City Council Update 04/25/2008

For a little while now (one year) I have been following the city council’s website. It provides listings of all agendas dealt with by the city council and provides summaries of what goes down legislatively. Additionally, you can subscribe to the council president’s newsletter and they’ll email you the agendas. Pretty handy! This time around, council president Stephanie Rawlings Blake made note of the impending freeze on the property tax cut and actually made some good statements with regard to the city’s future.

I’m posting the address in full because it hasn’t been updated on the council website yet:

Dear Friends:

The budget season is upon us. This week the Board of Estimates approved the Mayor’s proposed budget and property tax rate for Fiscal Year 2009, and they will be introduced at Monday’s City Council meeting. The originally proposed budget released in March included a promise to lower the City’s property tax rate by 2 cents per $100 of assessed value. Since then, the Administration has determined that this 2-cent reduction would be too costly for the City, so the property tax cut was removed from the new budget proposal.

On one hand, I’m pleased that this revised budget included funding for several youth programs that are vital to the future of our City, such as community schools and Experience Corps, a program that puts retirees into the schools to mentor the students and to assist the teachers. I applaud the restoration of this funding, and I am working hard with City agencies to identify the funding for more youth programs. But I firmly believe that the City can find a way to do both—fund youth programs and maintain the property tax relief promised to our citizens.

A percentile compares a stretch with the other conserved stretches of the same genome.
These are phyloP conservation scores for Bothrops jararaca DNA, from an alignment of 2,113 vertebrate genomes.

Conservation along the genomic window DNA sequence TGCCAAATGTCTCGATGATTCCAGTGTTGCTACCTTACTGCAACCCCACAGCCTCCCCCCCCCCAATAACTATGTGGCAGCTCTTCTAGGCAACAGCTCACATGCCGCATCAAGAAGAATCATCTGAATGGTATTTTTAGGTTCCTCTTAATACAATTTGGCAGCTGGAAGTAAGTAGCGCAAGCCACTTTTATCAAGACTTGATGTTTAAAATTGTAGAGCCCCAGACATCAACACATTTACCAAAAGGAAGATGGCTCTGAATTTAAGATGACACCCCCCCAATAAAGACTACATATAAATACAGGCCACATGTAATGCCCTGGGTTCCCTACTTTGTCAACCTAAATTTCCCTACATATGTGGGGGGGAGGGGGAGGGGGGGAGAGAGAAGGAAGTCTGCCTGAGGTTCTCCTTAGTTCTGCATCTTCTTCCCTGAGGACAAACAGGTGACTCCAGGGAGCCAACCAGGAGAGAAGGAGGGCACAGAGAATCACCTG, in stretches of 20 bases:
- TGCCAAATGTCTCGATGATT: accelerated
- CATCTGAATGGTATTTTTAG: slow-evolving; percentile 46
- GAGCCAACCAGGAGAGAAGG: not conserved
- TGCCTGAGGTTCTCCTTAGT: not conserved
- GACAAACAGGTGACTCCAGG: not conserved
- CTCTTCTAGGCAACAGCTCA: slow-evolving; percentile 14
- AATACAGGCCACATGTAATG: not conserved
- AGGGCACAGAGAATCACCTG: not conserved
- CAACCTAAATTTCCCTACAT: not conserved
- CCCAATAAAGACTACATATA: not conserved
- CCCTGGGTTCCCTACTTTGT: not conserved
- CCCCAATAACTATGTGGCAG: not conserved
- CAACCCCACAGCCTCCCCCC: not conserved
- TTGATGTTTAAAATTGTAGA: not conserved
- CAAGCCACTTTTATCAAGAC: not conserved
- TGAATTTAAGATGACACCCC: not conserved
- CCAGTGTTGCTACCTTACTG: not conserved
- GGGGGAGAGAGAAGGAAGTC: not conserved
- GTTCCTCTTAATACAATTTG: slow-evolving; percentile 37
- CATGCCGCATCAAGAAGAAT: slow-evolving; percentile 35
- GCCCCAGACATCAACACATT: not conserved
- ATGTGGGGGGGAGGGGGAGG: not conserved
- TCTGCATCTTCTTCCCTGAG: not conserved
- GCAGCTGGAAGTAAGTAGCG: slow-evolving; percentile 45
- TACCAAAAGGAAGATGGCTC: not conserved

Click on graph for larger version

Baltimore’s property tax rate is twice as high as the average rate in surrounding counties and a disproportionate burden to homeowners, quite literally hitting us where we live. What’s more, many Baltimore homeowners are paying property taxes on assessed values that are much higher than they are able to sell their home for in the current market. Add this to rising prices for gas, food and health care, and you’ll quickly find a formula that is pricing too many working families out of their homes, or out of the City.

The bottom line is that Baltimore simply must have a more comprehensive plan for property tax reduction. While maintaining the current rate will more comfortably allow the City to continue its level of services over the short-term, I am concerned about what it will cost us over the long haul if we choose to continue this tremendous disincentive to homeownership in Baltimore. We need to send a signal to our current homeowners and prospective newcomers to Baltimore that we are serious about property tax relief. In January the Mayor’s Blue Ribbon Committee on Taxes and Fees issued a report detailing a number of recommendations to increase revenues in order to lower Baltimore’s property tax burden. The panel’s report was released for public comment with great fanfare, and a public meeting was held at Poly. Certainly, many of these recommendations will take time to implement, but it is troubling for the City, only months after this report, to rescind its one commitment to property tax relief for its citizens.